It's a shambles no doubt, but the horrible buttons can be fixed easily (as my pal who has one can testify) - with a couple of quids worth of bits - of course it should never have been released like this in the first place !

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Anonymous Coward

Re: Unsurprising mauling (and mostly deserved)

Most of we techies can tamper and improve the products we buy but we either don't want to void warrenties, get a withering stare from our beloved partners that stops us dead in our screwdriver carrying mitts or the main thought, "This is shite, we shouldn't have to improve something that should have been designed, tested and released properly.". Much as I knew this would be a disaster, I'm still disappointed as this could have been a way to add something to retro computing. They could have done so much more, they could have made a more generic 8bit box that played more emulators, instead they've rushed a half-finished, half-baked and hald-cocked laod of typically "Made in Britian" pile of poop that event he most die-hard fans will roll their eyes at.

Sad to say this fiasco will be yet another footnote in the ongoing "Made in Britian" disaster movie we've been making since the late 1950s and explains why we're only good in this country as a tech training ground and providing finanical services and if Barnier and the French have their way, we'll lose both those feathers in our cap too. This product sadly epitomises a lot of how we Brits do things when we do them badly, great idea that slowly gets mired in arguments and squabbles over minor details, poor management and lack of comittment.

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I wonder...

When people will stop to blindly invest in good looking, yet unfounded, promises on crowd funding websites. Because from my point of view the projects which actually delivered on their promises are quite in the minority.

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Re: I wonder...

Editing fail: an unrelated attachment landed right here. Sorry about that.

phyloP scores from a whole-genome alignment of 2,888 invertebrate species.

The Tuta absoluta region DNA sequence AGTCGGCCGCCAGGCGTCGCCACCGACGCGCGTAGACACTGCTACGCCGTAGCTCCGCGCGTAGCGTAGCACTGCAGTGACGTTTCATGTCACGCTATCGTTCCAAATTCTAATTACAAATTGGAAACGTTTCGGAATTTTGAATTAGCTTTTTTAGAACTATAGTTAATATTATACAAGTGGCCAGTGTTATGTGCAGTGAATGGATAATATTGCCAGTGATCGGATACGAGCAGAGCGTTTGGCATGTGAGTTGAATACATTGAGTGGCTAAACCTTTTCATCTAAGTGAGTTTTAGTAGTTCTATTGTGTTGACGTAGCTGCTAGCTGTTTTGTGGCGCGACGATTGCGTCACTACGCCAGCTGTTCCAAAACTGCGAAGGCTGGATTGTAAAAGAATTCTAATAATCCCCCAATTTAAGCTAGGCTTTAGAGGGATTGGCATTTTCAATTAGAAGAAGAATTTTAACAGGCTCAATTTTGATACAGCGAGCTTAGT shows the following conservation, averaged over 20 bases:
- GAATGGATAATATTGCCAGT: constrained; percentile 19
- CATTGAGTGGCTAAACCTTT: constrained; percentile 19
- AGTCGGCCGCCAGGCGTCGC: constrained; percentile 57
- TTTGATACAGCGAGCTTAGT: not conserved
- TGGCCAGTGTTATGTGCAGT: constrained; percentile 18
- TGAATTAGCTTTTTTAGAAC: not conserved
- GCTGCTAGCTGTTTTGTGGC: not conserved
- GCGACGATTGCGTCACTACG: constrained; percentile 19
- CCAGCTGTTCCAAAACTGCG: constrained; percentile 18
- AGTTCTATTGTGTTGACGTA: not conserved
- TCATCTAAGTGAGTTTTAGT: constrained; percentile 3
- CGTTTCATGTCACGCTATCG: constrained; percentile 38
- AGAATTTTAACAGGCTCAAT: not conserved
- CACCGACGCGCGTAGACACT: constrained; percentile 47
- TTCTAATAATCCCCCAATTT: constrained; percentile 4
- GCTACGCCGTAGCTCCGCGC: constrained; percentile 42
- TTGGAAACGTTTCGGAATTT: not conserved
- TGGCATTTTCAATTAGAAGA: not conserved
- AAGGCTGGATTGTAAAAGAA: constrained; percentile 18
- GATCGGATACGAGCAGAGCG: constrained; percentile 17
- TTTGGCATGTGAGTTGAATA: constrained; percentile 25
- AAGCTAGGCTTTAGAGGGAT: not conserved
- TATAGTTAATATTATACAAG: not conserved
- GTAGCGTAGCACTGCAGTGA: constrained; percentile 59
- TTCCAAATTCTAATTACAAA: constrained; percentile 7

It's a matter of which crowdfunding website it is as well. If it's Indiegogo then you know from the start it's probably a bit dodgy as why would you say you'd do something if you didn't get all the money you needed?

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"It powers up, which is a positive point."

...is it?

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How to destroy a dream :o(

if ever the words "It is better to travel hopefully than to arrive -- R.L. Stephenson" were more apt, I have yet to see them - this is just a mess, and I am being polite

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Holmes

Preprod

I'm surprised that nobody has made this comment.

The units described sound an awful lot like preproduction prototypes.

Just a random thought.

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Re: Preprod

Which is what they are - preproduction prototypes, but once you drop the pre- , ...

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Joke

We found it necessary to use a prodding device to access the two buttons

A cattleprod?

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Facepalm

GamePark did a better job over 10 years ago!

I had a GP2X and GP32 10 years ago and they both worked better than this utter pants toy, with the advantage that the GP products could play lots of different emulators. As someone else said, this is "Carry On : Playing a Pocket Emulator" and RCL remind me of Boggs and Co from Carry On at Your Convinience.

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Anonymous Coward

Also ... is that the USB logo I see. What's the bet they never went through the expensive process of compliance in order to use the logo.

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Oh dear, what an embarrassment. This kind of cheapjack, half-finished product may just about pass muster as a £30 stocking-filler at Christmas, but as a serious retro gaming machine it fails miserably. What a shame that it drags the much-loved Sinclair name (to those of us of a certain age) through the mud.

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Mine has yet to arrive...

The only possible explanation is that RCL is spending a few more weeks finishing it off for me.

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Re: Mine has yet to arrive...

Yep, finishing it off with hot glue and a hammer. How else can you get that pre-scratched, generally broken look?

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BIG NEW!

Ni Hao!

One weird trick for solving screen flicker! And also a button issues!

Throw it under steamroller!

This flattens a stomach too!

Bye for RCHELL!

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Re: BIG NEW!

Not enough upvotes.

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Still don't get the point even if it worked, unless you're going to reverse engineer a speccie and make a proper one

You might as well scour car boots and ebay and get the real thing

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98% ZX Spectrum look a like

I would prefer a 98% ZX Spectrum look a like with all the ports of the old one plus two USB ports and a couple of SD card ports. Perhaps a slightly better keyboard. I can imagine something like this made out of a Raspberry Pi board.

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Re: 98% ZX Spectrum look a like